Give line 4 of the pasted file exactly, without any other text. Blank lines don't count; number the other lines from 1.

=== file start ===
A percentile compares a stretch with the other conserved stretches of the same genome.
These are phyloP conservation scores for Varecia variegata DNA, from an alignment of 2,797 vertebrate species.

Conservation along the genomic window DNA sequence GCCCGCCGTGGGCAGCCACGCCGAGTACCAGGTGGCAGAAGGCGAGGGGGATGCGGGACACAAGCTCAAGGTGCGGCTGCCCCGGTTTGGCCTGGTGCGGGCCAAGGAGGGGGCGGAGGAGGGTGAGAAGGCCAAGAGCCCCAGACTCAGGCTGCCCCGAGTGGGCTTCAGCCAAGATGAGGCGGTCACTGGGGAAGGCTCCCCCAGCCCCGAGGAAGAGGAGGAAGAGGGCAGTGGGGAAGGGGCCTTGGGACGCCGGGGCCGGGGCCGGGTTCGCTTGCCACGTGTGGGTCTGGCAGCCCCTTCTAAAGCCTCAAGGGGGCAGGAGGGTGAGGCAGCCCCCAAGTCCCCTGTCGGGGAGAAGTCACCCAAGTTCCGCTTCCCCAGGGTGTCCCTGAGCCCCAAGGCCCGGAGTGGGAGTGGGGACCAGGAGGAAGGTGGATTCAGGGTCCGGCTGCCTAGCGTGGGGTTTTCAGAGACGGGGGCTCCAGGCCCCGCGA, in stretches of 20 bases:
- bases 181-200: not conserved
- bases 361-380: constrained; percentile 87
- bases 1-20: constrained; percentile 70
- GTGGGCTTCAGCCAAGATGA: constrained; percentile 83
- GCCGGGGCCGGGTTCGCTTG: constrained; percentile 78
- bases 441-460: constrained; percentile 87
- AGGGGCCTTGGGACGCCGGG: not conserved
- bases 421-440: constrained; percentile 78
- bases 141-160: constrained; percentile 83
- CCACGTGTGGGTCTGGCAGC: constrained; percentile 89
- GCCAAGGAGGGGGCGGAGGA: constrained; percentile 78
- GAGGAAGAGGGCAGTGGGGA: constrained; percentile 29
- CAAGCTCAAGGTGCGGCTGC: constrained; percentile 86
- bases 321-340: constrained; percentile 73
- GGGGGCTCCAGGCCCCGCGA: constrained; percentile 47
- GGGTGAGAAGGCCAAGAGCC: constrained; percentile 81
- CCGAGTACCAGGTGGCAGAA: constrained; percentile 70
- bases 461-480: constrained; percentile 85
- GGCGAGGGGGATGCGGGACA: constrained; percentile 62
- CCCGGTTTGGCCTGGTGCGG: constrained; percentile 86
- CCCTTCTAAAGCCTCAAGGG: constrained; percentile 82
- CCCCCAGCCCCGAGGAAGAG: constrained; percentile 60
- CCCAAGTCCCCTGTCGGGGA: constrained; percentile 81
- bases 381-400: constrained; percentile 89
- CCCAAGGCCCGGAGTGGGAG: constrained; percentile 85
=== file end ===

- bases 181-200: not conserved